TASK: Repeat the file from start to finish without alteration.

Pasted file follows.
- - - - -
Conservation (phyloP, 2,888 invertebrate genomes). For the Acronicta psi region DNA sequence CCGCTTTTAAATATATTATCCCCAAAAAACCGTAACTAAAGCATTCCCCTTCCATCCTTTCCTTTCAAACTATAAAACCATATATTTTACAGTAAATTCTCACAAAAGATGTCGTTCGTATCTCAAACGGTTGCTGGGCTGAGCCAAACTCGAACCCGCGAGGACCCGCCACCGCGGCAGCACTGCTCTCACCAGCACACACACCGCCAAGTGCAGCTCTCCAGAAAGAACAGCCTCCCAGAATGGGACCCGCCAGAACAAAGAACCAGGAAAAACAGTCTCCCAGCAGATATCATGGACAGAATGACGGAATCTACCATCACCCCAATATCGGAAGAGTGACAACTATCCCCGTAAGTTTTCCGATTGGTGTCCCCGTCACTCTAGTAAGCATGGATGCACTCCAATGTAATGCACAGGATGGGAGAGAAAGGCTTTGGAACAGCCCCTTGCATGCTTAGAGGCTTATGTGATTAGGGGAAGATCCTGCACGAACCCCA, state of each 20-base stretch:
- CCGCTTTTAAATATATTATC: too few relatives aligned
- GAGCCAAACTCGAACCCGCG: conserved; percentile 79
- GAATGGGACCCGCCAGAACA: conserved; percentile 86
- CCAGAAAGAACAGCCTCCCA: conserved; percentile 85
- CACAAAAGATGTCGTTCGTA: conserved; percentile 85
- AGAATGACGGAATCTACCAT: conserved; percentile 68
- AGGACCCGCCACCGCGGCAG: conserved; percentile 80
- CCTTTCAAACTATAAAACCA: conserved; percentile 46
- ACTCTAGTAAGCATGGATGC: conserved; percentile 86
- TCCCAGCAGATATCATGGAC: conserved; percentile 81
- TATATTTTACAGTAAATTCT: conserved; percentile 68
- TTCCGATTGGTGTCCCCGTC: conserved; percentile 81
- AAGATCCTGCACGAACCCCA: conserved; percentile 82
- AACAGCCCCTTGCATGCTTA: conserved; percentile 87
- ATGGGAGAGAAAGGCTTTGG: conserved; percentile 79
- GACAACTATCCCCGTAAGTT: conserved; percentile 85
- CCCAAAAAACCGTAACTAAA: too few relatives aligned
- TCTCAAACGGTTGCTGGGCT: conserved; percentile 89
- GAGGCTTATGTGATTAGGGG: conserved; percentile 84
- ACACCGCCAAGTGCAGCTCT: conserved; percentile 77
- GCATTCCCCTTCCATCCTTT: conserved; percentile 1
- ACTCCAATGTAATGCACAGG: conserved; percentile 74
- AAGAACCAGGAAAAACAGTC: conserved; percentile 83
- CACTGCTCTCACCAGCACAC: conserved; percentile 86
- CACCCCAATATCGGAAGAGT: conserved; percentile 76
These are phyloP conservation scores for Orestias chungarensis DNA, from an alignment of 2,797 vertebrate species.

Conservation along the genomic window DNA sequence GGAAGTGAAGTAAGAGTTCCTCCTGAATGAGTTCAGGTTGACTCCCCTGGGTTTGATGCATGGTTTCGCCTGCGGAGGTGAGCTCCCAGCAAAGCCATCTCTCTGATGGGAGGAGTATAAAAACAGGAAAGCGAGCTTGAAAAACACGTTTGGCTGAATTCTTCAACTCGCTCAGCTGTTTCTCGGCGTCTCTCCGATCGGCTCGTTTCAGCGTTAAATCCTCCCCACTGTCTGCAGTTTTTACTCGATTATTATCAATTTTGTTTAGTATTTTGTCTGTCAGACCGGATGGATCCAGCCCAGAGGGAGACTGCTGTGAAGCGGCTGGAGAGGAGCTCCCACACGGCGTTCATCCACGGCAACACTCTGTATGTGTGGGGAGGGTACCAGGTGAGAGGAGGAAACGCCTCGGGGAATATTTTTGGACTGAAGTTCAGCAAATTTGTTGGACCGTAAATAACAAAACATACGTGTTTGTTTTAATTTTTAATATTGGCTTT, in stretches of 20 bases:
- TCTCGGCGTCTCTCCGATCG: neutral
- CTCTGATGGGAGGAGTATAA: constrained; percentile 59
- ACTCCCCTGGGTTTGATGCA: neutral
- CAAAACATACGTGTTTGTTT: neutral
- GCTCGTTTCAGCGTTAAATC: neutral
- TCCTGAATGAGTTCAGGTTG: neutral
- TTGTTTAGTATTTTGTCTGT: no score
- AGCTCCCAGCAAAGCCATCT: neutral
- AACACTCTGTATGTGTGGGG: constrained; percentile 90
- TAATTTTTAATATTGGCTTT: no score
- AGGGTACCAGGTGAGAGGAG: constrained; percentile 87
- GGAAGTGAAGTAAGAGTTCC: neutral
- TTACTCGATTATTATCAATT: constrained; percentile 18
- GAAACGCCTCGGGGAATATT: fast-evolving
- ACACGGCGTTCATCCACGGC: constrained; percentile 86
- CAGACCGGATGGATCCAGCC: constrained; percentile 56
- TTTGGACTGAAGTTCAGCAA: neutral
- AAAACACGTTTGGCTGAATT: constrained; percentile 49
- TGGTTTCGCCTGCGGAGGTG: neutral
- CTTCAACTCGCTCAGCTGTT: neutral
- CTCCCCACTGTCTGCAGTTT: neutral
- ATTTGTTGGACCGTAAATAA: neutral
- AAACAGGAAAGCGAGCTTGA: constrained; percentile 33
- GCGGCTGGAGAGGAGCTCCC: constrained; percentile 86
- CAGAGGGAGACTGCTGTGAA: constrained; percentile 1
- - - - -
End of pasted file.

Conservation (phyloP, 2,888 invertebrate genomes). For the Acronicta psi region DNA sequence CCGCTTTTAAATATATTATCCCCAAAAAACCGTAACTAAAGCATTCCCCTTCCATCCTTTCCTTTCAAACTATAAAACCATATATTTTACAGTAAATTCTCACAAAAGATGTCGTTCGTATCTCAAACGGTTGCTGGGCTGAGCCAAACTCGAACCCGCGAGGACCCGCCACCGCGGCAGCACTGCTCTCACCAGCACACACACCGCCAAGTGCAGCTCTCCAGAAAGAACAGCCTCCCAGAATGGGACCCGCCAGAACAAAGAACCAGGAAAAACAGTCTCCCAGCAGATATCATGGACAGAATGACGGAATCTACCATCACCCCAATATCGGAAGAGTGACAACTATCCCCGTAAGTTTTCCGATTGGTGTCCCCGTCACTCTAGTAAGCATGGATGCACTCCAATGTAATGCACAGGATGGGAGAGAAAGGCTTTGGAACAGCCCCTTGCATGCTTAGAGGCTTATGTGATTAGGGGAAGATCCTGCACGAACCCCA, state of each 20-base stretch:
- CCGCTTTTAAATATATTATC: too few relatives aligned
- GAGCCAAACTCGAACCCGCG: conserved; percentile 79
- GAATGGGACCCGCCAGAACA: conserved; percentile 86
- CCAGAAAGAACAGCCTCCCA: conserved; percentile 85
- CACAAAAGATGTCGTTCGTA: conserved; percentile 85
- AGAATGACGGAATCTACCAT: conserved; percentile 68
- AGGACCCGCCACCGCGGCAG: conserved; percentile 80
- CCTTTCAAACTATAAAACCA: conserved; percentile 46
- ACTCTAGTAAGCATGGATGC: conserved; percentile 86
- TCCCAGCAGATATCATGGAC: conserved; percentile 81
- TATATTTTACAGTAAATTCT: conserved; percentile 68
- TTCCGATTGGTGTCCCCGTC: conserved; percentile 81
- AAGATCCTGCACGAACCCCA: conserved; percentile 82
- AACAGCCCCTTGCATGCTTA: conserved; percentile 87
- ATGGGAGAGAAAGGCTTTGG: conserved; percentile 79
- GACAACTATCCCCGTAAGTT: conserved; percentile 85
- CCCAAAAAACCGTAACTAAA: too few relatives aligned
- TCTCAAACGGTTGCTGGGCT: conserved; percentile 89
- GAGGCTTATGTGATTAGGGG: conserved; percentile 84
- ACACCGCCAAGTGCAGCTCT: conserved; percentile 77
- GCATTCCCCTTCCATCCTTT: conserved; percentile 1
- ACTCCAATGTAATGCACAGG: conserved; percentile 74
- AAGAACCAGGAAAAACAGTC: conserved; percentile 83
- CACTGCTCTCACCAGCACAC: conserved; percentile 86
- CACCCCAATATCGGAAGAGT: conserved; percentile 76
These are phyloP conservation scores for Orestias chungarensis DNA, from an alignment of 2,797 vertebrate species.

Conservation along the genomic window DNA sequence GGAAGTGAAGTAAGAGTTCCTCCTGAATGAGTTCAGGTTGACTCCCCTGGGTTTGATGCATGGTTTCGCCTGCGGAGGTGAGCTCCCAGCAAAGCCATCTCTCTGATGGGAGGAGTATAAAAACAGGAAAGCGAGCTTGAAAAACACGTTTGGCTGAATTCTTCAACTCGCTCAGCTGTTTCTCGGCGTCTCTCCGATCGGCTCGTTTCAGCGTTAAATCCTCCCCACTGTCTGCAGTTTTTACTCGATTATTATCAATTTTGTTTAGTATTTTGTCTGTCAGACCGGATGGATCCAGCCCAGAGGGAGACTGCTGTGAAGCGGCTGGAGAGGAGCTCCCACACGGCGTTCATCCACGGCAACACTCTGTATGTGTGGGGAGGGTACCAGGTGAGAGGAGGAAACGCCTCGGGGAATATTTTTGGACTGAAGTTCAGCAAATTTGTTGGACCGTAAATAACAAAACATACGTGTTTGTTTTAATTTTTAATATTGGCTTT, in stretches of 20 bases:
- TCTCGGCGTCTCTCCGATCG: neutral
- CTCTGATGGGAGGAGTATAA: constrained; percentile 59
- ACTCCCCTGGGTTTGATGCA: neutral
- CAAAACATACGTGTTTGTTT: neutral
- GCTCGTTTCAGCGTTAAATC: neutral
- TCCTGAATGAGTTCAGGTTG: neutral
- TTGTTTAGTATTTTGTCTGT: no score
- AGCTCCCAGCAAAGCCATCT: neutral
- AACACTCTGTATGTGTGGGG: constrained; percentile 90
- TAATTTTTAATATTGGCTTT: no score
- AGGGTACCAGGTGAGAGGAG: constrained; percentile 87
- GGAAGTGAAGTAAGAGTTCC: neutral
- TTACTCGATTATTATCAATT: constrained; percentile 18
- GAAACGCCTCGGGGAATATT: fast-evolving
- ACACGGCGTTCATCCACGGC: constrained; percentile 86
- CAGACCGGATGGATCCAGCC: constrained; percentile 56
- TTTGGACTGAAGTTCAGCAA: neutral
- AAAACACGTTTGGCTGAATT: constrained; percentile 49
- TGGTTTCGCCTGCGGAGGTG: neutral
- CTTCAACTCGCTCAGCTGTT: neutral
- CTCCCCACTGTCTGCAGTTT: neutral
- ATTTGTTGGACCGTAAATAA: neutral
- AAACAGGAAAGCGAGCTTGA: constrained; percentile 33
- GCGGCTGGAGAGGAGCTCCC: constrained; percentile 86
- CAGAGGGAGACTGCTGTGAA: constrained; percentile 1